The Beaverton City Council signed off this week on a lease agreement for Google's "fiber huts," joining Portland and Lake Oswego, which have already approved similar arrangements.
The fiber huts are a key part of the hyperfast Internet network that Google Fiber says it may begin building across the Portland area, perhaps as soon as next year.
The company is evaluating local geography, regulations and its ability to tap into existing utility infrastructure before deciding whether to proceed with its Internet service and an accompanying cable TV system. A decision is due by the end of 2014.
Google Fiber is considering service in Gresham, Portland, Tigard, Lake Oswego, Beaverton and Hillsboro – and eight other metro areas around the country. It set a May 1 deadline for cities to complete a "checklist" of information about their communities, and asked that they approve a standard lease agreement to put fiber huts on public property. (Individual sites still need approval.)
The fiber huts are 12x28x9-foot equipment sheds that are intermediaries in Google's network, a collection point for fiber optics running to and from neighborhoods. Plans call for more than a dozen fiber huts in Portland, but just a few in each of the suburbs.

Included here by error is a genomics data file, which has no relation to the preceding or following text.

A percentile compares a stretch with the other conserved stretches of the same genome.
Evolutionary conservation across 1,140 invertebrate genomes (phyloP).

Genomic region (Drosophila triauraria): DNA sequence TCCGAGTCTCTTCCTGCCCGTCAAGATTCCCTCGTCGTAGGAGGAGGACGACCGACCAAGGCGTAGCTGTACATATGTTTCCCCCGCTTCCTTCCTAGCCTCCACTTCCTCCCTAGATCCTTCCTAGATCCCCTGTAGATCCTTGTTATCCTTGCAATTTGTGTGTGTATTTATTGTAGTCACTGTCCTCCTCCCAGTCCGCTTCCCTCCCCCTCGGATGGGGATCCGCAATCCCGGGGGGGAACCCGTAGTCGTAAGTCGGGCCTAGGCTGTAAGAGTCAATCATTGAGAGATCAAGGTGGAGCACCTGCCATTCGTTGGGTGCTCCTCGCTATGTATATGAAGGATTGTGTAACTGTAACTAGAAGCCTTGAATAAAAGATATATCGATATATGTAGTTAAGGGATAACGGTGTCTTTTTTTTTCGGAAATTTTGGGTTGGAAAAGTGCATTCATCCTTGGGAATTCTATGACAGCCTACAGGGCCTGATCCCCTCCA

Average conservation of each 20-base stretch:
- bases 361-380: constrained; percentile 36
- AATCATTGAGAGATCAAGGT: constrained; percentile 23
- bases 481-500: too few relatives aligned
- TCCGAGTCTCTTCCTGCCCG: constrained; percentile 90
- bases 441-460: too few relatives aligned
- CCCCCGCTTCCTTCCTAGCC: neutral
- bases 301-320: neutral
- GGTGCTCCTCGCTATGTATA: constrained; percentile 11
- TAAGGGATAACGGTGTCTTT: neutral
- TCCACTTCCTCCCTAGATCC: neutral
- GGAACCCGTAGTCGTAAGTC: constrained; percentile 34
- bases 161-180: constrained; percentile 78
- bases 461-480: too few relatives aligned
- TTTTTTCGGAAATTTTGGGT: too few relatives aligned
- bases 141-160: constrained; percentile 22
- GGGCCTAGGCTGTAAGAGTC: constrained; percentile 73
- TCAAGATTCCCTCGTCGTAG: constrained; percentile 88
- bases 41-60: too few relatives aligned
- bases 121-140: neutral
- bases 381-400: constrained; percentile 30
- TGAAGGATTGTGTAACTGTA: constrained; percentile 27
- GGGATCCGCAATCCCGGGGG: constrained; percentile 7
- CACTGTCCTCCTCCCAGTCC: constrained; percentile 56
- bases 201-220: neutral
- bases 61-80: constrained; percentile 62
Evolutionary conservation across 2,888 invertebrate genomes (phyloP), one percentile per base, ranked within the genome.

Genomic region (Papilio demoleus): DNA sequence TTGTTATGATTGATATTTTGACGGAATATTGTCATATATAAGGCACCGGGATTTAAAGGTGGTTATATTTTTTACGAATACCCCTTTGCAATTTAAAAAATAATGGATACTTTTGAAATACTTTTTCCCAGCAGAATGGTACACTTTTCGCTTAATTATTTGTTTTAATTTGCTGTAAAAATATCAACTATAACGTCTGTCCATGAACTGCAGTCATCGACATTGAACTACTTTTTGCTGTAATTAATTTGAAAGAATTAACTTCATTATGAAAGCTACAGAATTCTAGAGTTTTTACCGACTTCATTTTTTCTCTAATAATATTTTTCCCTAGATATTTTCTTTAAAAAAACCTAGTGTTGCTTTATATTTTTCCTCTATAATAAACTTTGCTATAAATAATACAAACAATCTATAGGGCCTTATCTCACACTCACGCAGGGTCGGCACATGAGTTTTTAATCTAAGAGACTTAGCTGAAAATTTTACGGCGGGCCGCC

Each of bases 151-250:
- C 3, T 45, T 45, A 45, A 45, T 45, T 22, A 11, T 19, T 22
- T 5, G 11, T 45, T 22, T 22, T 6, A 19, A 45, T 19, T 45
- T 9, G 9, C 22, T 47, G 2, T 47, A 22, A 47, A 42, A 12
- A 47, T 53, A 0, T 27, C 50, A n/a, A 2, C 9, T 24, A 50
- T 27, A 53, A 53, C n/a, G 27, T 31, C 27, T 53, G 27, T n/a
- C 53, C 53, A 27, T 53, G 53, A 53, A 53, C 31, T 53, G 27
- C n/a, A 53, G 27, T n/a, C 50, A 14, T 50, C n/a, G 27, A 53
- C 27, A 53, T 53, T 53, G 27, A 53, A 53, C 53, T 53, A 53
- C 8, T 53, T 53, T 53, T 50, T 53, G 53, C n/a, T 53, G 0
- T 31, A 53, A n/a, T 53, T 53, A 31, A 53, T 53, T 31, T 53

The lease agreement Beaverton approved Tuesday is similar to ones already approved in Portland and Lake Oswego. It sets a framework for leasing 1,400 square feet at $3 a square foot, subject to a 3 percent increase annually.
Portland approved a franchise agreement for Google Fiber last week, establishing a framework for the company to operate in the city that exempts the company from the citywide service requirement that Comcast faces, and some fees that Comcast pays. Instead, Google would commit to serving some nonprofits and establishing free Wi-Fi in parts of the city.
Google Fiber still needs a franchise agreement with Beaverton and the other four suburbs.
©2014 The Oregonian (Portland, Ore.)